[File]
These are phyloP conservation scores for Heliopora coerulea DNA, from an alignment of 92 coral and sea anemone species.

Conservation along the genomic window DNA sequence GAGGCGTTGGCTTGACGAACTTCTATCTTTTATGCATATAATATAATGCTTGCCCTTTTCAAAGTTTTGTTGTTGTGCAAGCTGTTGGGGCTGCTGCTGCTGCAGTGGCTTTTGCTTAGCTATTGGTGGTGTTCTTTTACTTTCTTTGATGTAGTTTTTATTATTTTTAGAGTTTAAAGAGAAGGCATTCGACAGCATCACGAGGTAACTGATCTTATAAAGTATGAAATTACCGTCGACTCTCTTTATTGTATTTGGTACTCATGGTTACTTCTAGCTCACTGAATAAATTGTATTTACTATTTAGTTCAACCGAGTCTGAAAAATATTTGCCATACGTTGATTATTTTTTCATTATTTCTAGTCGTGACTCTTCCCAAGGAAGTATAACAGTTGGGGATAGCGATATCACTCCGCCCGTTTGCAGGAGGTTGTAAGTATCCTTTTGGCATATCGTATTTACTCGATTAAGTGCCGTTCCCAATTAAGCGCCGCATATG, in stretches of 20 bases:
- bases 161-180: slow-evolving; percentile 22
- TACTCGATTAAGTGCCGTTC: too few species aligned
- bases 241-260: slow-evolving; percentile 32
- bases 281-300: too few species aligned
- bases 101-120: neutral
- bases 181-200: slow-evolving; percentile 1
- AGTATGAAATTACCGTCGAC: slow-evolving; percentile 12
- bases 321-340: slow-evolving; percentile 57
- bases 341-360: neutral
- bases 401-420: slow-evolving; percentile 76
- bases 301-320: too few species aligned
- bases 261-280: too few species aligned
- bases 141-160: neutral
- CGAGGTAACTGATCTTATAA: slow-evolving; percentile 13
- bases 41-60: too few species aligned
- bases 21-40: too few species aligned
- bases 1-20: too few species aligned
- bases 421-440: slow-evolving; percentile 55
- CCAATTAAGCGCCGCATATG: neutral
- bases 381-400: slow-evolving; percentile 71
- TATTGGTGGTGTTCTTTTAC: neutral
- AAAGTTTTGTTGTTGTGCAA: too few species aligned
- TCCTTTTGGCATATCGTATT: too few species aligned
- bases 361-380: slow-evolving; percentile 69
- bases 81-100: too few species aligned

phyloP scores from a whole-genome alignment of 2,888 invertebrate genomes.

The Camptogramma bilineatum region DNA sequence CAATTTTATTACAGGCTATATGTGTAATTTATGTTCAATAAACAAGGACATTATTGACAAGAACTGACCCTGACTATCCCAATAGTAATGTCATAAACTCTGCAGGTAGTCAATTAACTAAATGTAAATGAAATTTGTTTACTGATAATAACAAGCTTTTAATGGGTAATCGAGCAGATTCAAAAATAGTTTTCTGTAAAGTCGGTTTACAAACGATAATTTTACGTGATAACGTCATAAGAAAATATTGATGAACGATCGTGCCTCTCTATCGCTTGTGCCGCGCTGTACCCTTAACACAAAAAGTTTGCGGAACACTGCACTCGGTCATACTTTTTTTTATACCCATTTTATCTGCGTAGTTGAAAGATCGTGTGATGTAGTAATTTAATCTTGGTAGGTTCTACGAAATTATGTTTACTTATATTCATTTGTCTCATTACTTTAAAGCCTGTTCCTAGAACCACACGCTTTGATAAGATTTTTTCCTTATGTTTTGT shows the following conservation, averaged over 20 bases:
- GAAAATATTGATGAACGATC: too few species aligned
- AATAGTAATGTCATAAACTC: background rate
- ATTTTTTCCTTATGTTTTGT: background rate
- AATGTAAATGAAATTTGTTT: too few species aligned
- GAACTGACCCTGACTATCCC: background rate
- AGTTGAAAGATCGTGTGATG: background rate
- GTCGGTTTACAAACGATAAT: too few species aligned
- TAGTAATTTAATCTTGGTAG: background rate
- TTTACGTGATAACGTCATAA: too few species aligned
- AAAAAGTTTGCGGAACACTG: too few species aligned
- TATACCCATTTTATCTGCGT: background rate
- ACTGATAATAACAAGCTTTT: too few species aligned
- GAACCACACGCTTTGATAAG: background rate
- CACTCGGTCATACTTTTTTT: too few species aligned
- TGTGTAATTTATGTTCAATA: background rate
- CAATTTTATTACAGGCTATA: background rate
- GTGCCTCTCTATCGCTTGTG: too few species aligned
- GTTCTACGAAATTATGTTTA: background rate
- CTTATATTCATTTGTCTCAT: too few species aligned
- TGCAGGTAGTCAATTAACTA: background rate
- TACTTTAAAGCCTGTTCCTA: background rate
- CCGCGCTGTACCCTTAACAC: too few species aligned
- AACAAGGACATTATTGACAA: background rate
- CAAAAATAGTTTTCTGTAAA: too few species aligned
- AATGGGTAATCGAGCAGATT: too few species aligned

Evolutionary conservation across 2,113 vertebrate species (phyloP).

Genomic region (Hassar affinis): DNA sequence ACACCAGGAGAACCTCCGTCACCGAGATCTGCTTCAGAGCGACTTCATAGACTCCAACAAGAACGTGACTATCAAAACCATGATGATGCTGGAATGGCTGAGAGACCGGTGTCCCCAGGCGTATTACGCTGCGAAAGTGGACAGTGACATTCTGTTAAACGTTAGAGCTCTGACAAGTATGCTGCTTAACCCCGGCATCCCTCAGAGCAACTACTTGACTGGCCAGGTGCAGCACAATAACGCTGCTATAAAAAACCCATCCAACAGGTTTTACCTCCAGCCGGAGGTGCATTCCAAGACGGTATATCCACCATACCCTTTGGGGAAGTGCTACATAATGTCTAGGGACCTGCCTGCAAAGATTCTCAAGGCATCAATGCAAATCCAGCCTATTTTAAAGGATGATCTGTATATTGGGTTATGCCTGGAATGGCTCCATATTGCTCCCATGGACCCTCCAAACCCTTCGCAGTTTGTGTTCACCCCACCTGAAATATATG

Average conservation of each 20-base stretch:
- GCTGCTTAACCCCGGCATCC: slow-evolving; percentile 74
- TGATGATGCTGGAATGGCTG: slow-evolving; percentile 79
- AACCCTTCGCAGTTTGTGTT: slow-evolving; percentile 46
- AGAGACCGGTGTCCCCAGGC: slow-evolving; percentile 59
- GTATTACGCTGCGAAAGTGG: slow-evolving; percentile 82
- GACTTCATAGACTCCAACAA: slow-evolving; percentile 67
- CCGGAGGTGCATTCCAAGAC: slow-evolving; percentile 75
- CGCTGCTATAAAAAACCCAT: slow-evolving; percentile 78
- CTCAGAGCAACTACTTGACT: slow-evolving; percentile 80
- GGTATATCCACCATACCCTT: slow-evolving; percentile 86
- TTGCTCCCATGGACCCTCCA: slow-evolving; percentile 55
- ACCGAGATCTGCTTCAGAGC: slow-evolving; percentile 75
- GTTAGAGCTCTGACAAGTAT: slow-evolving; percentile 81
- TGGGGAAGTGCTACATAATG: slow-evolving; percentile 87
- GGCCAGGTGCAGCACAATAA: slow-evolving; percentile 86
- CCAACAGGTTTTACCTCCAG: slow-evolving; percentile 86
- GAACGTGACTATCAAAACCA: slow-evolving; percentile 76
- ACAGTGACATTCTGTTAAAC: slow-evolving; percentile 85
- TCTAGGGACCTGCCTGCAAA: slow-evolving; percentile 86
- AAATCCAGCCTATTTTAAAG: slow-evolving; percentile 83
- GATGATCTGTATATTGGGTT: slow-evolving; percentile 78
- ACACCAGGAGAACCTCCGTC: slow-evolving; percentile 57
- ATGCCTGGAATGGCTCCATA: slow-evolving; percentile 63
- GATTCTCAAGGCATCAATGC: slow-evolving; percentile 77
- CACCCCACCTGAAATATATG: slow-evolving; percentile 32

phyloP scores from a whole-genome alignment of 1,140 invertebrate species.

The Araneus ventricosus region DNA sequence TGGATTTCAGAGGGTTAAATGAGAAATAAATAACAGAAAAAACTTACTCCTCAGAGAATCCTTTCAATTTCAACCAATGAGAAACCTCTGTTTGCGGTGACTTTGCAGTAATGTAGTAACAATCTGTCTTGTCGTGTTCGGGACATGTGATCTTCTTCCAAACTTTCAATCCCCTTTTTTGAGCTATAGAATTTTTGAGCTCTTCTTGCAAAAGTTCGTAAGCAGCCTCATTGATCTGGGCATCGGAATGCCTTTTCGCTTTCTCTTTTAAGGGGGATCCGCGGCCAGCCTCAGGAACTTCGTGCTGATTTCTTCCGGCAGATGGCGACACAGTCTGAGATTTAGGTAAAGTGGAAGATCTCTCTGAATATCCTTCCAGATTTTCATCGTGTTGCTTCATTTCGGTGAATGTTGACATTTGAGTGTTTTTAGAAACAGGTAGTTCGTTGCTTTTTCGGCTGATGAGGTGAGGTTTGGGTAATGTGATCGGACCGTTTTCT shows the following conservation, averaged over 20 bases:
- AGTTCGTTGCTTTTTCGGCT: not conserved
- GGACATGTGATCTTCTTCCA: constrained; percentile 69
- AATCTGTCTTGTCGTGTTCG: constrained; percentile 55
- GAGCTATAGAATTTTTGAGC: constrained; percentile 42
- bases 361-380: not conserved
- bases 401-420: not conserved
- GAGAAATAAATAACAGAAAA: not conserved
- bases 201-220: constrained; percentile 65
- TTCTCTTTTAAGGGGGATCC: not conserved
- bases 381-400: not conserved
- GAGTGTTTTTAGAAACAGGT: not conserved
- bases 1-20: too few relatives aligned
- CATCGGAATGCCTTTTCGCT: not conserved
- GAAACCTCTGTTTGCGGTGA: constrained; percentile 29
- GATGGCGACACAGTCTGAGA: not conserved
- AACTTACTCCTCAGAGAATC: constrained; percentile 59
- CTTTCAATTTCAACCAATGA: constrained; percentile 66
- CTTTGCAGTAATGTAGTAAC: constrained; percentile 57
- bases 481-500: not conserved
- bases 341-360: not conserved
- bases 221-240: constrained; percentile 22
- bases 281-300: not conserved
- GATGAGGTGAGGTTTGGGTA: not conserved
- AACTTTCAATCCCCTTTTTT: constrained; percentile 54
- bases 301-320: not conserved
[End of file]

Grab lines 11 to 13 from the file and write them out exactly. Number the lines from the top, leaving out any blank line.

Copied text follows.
- bases 341-360: neutral
- bases 401-420: slow-evolving; percentile 76
- bases 301-320: too few species aligned